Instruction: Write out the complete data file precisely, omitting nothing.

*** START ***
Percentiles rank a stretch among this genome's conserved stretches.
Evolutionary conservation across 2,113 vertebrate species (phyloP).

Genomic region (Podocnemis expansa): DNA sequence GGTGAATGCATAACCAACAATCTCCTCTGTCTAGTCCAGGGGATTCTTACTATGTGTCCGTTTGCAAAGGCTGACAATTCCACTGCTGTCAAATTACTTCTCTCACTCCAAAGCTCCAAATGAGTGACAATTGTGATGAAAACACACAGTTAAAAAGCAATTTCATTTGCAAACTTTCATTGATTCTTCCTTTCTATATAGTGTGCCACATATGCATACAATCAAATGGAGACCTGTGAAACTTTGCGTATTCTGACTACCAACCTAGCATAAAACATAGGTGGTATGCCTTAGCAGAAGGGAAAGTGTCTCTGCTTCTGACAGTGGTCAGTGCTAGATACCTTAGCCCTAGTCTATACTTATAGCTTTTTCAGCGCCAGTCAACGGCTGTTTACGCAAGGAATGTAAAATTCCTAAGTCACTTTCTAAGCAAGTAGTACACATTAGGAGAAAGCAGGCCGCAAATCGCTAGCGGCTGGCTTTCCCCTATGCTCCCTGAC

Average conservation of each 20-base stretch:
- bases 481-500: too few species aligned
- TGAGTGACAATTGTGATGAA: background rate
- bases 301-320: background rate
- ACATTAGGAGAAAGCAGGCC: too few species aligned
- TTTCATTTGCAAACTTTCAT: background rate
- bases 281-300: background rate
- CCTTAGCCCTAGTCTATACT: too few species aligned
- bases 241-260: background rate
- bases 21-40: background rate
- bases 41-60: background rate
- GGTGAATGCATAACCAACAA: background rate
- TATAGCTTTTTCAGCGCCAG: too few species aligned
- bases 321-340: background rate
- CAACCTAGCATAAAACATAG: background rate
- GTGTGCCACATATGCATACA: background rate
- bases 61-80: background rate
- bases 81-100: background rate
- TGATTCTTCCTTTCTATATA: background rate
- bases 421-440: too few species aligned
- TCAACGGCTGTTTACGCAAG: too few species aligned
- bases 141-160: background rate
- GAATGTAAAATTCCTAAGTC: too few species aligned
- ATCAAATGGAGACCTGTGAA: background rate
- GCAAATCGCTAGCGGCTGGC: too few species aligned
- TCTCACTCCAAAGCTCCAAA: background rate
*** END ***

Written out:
Percentiles rank a stretch among this genome's conserved stretches.
Evolutionary conservation across 2,113 vertebrate species (phyloP).

Genomic region (Podocnemis expansa): DNA sequence GGTGAATGCATAACCAACAATCTCCTCTGTCTAGTCCAGGGGATTCTTACTATGTGTCCGTTTGCAAAGGCTGACAATTCCACTGCTGTCAAATTACTTCTCTCACTCCAAAGCTCCAAATGAGTGACAATTGTGATGAAAACACACAGTTAAAAAGCAATTTCATTTGCAAACTTTCATTGATTCTTCCTTTCTATATAGTGTGCCACATATGCATACAATCAAATGGAGACCTGTGAAACTTTGCGTATTCTGACTACCAACCTAGCATAAAACATAGGTGGTATGCCTTAGCAGAAGGGAAAGTGTCTCTGCTTCTGACAGTGGTCAGTGCTAGATACCTTAGCCCTAGTCTATACTTATAGCTTTTTCAGCGCCAGTCAACGGCTGTTTACGCAAGGAATGTAAAATTCCTAAGTCACTTTCTAAGCAAGTAGTACACATTAGGAGAAAGCAGGCCGCAAATCGCTAGCGGCTGGCTTTCCCCTATGCTCCCTGAC

Average conservation of each 20-base stretch:
- bases 481-500: too few species aligned
- TGAGTGACAATTGTGATGAA: background rate
- bases 301-320: background rate
- ACATTAGGAGAAAGCAGGCC: too few species aligned
- TTTCATTTGCAAACTTTCAT: background rate
- bases 281-300: background rate
- CCTTAGCCCTAGTCTATACT: too few species aligned
- bases 241-260: background rate
- bases 21-40: background rate
- bases 41-60: background rate
- GGTGAATGCATAACCAACAA: background rate
- TATAGCTTTTTCAGCGCCAG: too few species aligned
- bases 321-340: background rate
- CAACCTAGCATAAAACATAG: background rate
- GTGTGCCACATATGCATACA: background rate
- bases 61-80: background rate
- bases 81-100: background rate
- TGATTCTTCCTTTCTATATA: background rate
- bases 421-440: too few species aligned
- TCAACGGCTGTTTACGCAAG: too few species aligned
- bases 141-160: background rate
- GAATGTAAAATTCCTAAGTC: too few species aligned
- ATCAAATGGAGACCTGTGAA: background rate
- GCAAATCGCTAGCGGCTGGC: too few species aligned
- TCTCACTCCAAAGCTCCAAA: background rate